Fritz Stern was born February 2, 1926 in Breslau, Germany (modern Wroclaw, Poland) to a Jewish family. In 1938 his family fled Germany and eventually came to the United States. Stern obtained his B.A., Columbia College, 1946 (Phi Beta Kappa), M.A., Columbia University, 1948, and Ph. D., Columbia University, 1953. Aside from a couple of years at Cornell at the very beginning of his career, Fritz Stern spent all his working life at Columbia University, where from 1967-1992 he held the Seth Low Professorship in European History.
Stern rapidly established himself in the post-war era as one of the most influential chroniclers of modern German history alive today on either side of the Atlantic. His most important works are The Politics of Cultural Despair: A study in the Rise of Germanic Ideology (1961); Gold and Iron: Bismarck, Bleichrder and the Building of the German Empire (1997), Dreams and Delusions: the Drama of German History (1987) and Einstein's German World (1991). These works continue to dominate the field, in some cases some four decades after they were written.
Stern has been willing to give public service in a huge array of important and prestigious organizations. Most significantly, he was an influential advisor to US policy-makers in the 1990s, including a stint as senior advisor to the US embassy in Germany 1993-1996. In 1993, former German chancellor Helmut Schmidt founded the Die Deutsche Nationalstifung on whose Senate Stern has been a member since its inception. He has been one of the trustees of the German Marshall Fund, a trustee of the Aspen Institute in Berlin, and has played equally important roles in many other grant-giving and educational bodies. His enormous role in promoting German-American relations was recognized in 1987, when he became the first foreigner ever to address the German Bundestag on the Day of German Unity. He has also been a regular public commentator on US-European relations, above all in the New York Review of Books.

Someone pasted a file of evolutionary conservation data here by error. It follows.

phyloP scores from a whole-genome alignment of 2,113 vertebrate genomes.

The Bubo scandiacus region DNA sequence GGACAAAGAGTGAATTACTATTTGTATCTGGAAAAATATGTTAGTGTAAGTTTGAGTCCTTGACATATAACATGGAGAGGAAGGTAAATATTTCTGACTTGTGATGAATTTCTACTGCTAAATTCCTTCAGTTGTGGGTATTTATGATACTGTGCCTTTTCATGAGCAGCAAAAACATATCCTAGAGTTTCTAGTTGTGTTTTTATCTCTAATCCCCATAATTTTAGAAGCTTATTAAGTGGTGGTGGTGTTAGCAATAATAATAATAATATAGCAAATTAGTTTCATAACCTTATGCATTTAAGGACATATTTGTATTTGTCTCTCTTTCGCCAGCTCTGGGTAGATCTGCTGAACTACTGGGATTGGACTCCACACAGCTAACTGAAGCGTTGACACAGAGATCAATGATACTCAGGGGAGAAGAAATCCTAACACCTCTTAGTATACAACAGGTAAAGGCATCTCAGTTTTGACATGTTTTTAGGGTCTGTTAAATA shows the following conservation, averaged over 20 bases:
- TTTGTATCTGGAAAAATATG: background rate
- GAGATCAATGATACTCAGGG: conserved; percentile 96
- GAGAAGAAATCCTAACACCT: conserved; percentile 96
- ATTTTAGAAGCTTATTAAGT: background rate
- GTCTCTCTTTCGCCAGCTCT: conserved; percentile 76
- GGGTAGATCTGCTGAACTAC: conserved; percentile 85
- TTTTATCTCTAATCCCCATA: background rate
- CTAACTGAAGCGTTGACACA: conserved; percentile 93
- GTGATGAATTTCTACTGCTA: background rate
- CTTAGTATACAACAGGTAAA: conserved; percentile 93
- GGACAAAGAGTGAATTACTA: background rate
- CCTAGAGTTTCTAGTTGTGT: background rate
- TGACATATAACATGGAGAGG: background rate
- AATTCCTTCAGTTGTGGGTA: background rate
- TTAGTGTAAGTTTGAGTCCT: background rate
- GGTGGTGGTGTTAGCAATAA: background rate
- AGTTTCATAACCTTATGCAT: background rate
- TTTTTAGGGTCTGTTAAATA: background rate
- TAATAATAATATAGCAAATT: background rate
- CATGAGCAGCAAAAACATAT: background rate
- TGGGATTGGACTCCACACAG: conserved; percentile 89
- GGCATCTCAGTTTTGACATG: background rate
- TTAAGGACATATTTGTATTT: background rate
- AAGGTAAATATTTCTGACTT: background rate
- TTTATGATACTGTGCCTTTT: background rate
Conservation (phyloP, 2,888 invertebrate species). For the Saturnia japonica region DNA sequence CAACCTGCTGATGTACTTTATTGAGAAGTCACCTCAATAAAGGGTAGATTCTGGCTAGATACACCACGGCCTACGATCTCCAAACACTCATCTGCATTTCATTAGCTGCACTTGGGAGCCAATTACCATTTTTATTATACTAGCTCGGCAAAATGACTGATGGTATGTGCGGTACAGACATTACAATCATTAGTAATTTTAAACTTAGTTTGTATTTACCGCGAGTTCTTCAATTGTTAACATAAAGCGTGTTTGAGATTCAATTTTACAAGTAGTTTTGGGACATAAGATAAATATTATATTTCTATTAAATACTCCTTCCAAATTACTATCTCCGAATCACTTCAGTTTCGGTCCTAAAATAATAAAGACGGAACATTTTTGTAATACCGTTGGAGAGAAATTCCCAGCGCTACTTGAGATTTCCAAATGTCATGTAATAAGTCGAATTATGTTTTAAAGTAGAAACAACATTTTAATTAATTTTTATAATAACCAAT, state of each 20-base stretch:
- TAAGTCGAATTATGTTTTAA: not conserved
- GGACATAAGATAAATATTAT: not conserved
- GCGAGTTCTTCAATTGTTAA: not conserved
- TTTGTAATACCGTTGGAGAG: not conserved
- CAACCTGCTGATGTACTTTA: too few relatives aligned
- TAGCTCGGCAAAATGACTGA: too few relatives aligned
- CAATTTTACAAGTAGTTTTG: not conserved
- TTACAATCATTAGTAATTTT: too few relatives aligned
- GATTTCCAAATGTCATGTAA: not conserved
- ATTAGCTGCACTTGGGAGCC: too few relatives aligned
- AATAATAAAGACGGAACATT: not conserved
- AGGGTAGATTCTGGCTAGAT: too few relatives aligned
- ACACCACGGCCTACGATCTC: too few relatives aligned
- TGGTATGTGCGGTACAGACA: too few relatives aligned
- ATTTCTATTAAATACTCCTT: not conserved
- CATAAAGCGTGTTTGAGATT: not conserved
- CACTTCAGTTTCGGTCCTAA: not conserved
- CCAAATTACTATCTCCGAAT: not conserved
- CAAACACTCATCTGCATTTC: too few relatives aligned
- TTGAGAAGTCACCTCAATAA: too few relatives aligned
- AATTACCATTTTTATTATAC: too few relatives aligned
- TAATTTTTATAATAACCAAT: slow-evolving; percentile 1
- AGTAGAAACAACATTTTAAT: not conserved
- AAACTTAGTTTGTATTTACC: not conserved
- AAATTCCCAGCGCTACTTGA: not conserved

Fritz Stern's public work, voice and scholarship have won a number of prestigious awards, including the Officer's Cross of the German Orden Pour le Merite (1976) and subsequent election as a member of the Orden Pour le Merite (1994); the Peace Prize of the German book trade (1999); and the Leo Baeck Medal of the Leo Baeck Institute, New York (2004). He received honorary doctorates at Oxford University (1985), the New School for Social Research, New York (1997), Columbia University (1998), and Wroclaw University, Poland (2002). His many research prizes include the Lionel Trilling Book Award (1997); the Kulturpreis Schlesien, awarded by a German-Polish jury in Wroclaw, Poland (1996); and one of Germany's premier awards, the Alexander-von-Humboldt Research Prize (1999). He has also delivered some of the most distinguished public lectures that academia has to offer.
Most recently, Professor Stern has published Five Germanys I Have Known (New York, Farrar, Straus and Giroux, 2006) and in the summer of 2007 lectured at the Jena Center 20th Century History, part of the Historical Institute at the Friedrich Schiller University.